Five best moments of UFC 116

UFC 116 was like watching "Blade Runner" on mute with Faith No More playing in the background -- unvarnished gonzo awesomeness.

What follows is a collection of the five moments that sum up this doozy of an evening.

Brock Lesnar stands up

After losing for the first time in some 10 years, Fedor Emelianenko famously said, "The man who doesn't fall doesn't stand up."

On Saturday night, Brock Lesnar fell, and he fell hard. Shane Carwin's freakish punching power looked to be too much for the supposedly unstoppable South Dakotan freight train. Both standing and on the mat, Lesnar ate everything Carwin had to offer for nearly five full minutes.

It was near the five-minute mark that Lesnar did what no one had done after taking Carwin's best shot -- he stood up. Now that this most unlikely UFC heavyweight champion has secured his place atop the division, there is a certain poetic justice to his living up the words of his predecessor.

Leben can't stop, won't stop

He was out on his feet, was tossed all over the cage and had the face to prove it, but Chris Leben did what he always does -- he kept coming forward. But that almost inhuman ability to endure in the face of impossible odds was looking as if it would not be enough, as Yoshihiro Akiyama was inching closer and closer to a decision win.

With just a few scant seconds left on the clock, Leben lived up to his "cardiac kid" reputation by cinching a fight-ending triangle choke that sent a wildly partisan crowd into nationalistic hysterics. Considering his recent comeback win over Aaron Simpson, it was the perfect closing note to an impossible two-week run of heroics for the alumnus of the very first season of "The Ultimate Fighter."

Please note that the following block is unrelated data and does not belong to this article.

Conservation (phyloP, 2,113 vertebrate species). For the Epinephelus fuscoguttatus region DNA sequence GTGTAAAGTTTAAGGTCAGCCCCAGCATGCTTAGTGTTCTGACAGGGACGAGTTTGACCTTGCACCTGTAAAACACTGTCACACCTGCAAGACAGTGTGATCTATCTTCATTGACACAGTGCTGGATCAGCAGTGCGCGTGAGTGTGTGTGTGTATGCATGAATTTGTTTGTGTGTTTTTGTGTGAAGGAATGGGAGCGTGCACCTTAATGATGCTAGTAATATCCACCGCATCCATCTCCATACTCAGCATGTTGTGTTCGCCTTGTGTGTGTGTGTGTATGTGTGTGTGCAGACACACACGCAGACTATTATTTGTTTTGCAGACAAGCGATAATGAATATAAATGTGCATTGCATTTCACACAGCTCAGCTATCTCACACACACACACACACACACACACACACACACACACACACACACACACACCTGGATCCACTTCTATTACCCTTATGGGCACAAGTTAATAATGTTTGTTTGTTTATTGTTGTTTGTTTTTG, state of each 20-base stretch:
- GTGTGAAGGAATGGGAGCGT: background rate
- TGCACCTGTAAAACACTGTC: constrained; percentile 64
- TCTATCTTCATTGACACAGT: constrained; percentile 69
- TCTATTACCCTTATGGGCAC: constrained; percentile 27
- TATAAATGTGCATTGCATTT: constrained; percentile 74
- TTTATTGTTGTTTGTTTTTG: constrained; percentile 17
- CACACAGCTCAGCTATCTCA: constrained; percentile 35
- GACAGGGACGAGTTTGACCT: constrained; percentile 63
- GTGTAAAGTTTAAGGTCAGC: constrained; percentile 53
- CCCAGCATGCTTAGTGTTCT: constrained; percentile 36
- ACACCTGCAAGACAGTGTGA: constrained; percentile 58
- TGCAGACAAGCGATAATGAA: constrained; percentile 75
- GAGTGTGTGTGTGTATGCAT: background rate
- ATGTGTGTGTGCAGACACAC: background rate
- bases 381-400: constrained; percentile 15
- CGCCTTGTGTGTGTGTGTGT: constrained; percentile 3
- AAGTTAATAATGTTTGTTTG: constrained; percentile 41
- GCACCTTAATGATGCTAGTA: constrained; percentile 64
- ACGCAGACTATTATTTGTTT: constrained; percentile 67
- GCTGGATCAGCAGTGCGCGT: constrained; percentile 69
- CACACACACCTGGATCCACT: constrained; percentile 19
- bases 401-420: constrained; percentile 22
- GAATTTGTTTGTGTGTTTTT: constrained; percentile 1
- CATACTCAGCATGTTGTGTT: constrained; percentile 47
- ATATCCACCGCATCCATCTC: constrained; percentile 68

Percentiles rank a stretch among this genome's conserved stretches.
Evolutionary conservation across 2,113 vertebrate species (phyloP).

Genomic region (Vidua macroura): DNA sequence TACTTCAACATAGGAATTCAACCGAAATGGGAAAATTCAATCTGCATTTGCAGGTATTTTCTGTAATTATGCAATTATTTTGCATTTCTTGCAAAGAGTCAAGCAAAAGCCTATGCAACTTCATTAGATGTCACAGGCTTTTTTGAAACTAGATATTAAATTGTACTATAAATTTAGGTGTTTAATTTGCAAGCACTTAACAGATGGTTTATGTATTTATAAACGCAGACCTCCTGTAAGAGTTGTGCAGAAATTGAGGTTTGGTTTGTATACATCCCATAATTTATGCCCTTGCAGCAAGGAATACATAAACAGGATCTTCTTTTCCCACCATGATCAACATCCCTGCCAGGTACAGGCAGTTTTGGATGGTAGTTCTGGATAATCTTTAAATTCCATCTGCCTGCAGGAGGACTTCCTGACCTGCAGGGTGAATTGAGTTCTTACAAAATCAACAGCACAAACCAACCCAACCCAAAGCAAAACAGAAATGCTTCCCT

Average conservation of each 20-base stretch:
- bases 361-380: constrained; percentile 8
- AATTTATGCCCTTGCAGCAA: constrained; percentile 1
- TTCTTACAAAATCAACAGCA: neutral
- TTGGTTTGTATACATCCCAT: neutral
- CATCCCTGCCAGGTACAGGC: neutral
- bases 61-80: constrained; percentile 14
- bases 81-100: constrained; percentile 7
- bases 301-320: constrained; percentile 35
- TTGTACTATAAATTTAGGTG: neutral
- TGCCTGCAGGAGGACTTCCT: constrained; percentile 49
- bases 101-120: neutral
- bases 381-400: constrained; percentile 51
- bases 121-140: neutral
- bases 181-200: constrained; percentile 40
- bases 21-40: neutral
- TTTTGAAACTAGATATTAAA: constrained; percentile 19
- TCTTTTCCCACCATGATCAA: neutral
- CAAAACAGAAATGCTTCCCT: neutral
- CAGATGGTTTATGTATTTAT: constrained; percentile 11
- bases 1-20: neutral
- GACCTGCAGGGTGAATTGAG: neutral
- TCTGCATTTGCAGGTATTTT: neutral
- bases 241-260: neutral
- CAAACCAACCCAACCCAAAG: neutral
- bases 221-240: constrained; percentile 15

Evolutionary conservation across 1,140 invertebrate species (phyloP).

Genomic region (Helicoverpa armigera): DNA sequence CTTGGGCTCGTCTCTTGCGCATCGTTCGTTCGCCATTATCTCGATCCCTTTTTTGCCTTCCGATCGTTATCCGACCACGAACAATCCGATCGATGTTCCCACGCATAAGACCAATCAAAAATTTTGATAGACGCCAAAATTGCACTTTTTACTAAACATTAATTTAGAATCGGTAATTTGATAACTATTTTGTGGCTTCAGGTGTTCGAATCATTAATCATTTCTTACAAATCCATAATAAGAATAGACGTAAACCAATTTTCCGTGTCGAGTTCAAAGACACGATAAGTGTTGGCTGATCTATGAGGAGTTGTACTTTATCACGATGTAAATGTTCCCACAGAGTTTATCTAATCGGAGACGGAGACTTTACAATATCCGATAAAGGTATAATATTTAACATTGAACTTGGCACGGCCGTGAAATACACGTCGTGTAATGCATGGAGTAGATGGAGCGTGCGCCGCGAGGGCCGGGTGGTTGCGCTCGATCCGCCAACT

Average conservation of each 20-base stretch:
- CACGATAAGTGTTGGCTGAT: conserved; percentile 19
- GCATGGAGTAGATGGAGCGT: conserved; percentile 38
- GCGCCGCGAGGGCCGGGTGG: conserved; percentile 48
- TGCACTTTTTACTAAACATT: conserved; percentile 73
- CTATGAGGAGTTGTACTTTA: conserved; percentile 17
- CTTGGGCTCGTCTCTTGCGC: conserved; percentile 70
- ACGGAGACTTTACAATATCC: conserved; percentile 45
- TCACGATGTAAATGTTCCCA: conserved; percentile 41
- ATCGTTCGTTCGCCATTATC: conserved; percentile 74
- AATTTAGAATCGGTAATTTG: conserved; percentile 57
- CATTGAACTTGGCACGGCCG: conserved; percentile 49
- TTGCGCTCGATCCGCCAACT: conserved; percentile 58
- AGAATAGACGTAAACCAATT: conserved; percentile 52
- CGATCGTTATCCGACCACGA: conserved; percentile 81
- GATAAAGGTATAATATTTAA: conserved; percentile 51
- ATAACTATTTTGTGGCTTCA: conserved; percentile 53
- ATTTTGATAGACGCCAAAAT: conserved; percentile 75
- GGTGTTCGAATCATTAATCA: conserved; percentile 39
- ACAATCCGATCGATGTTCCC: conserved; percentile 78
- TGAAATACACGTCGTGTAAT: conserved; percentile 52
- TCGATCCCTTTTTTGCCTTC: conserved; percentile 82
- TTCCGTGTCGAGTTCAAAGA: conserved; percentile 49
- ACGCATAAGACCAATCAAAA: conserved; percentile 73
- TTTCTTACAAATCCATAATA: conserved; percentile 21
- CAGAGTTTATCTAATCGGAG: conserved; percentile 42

Brown gets posterized

Chris Lytle loves two things: bonus checks and drama.

Even though he came up short on the former, he delivered the latter in spades. Most of that drama came from a dreadful first round that saw Lytle nearly tapped out by Matt Brown and generally look like a shell of his of former self.

As "Lights Out" so often does, however, he dusted himself off and worked his magic yet again by trapping Brown in a mounted reverse-triangle/straight-armbar combination. The visual funk factor of that finish will make for another long-term addition to Lytle's full-length feature of a highlight reel.

"The American Psycho" admits he's psycho

Stephan Bonnar probably won't ever get cut from the UFC, but his rematch with Krzysztof Soszynski was undoubtedly a referendum on whether he deserves to be fighting in the Octagon.

He cast the deciding ballot by crashing a knee into Soszynski's dome and pounding out a fiercely fought stoppage win. It was in his postfight interview, however, that he won the hearts and minds of the masses all over again by simply declaring, "I know I'm sick in the head."

Acknowledging and embracing that condition made for great viewing even if it also serves as an admission that Bonnar isn't going to try to progress past what he is.

Pellegrino realizes he's in too deep

At the end of the second round the camera zoomed in on Kurt Pellegrino and he looked like a lost kid standing in the food court of a random shopping mall.

Down two rounds to the brilliant Australian grappler George Sotiropoulos, "Batman" was hit with the sudden realization that he wasn't going to win this fight. A third-round rally got him a round on more than a few scorecards, but any real hope Pellegrino had of winning left the building at the end of that second round.

The mental game is often considered the unseen aspect of sports, but this was one of those rare snapshots in time where it was laid bare for all to see.

Tomas Rios is a contributor to Sherdog.com.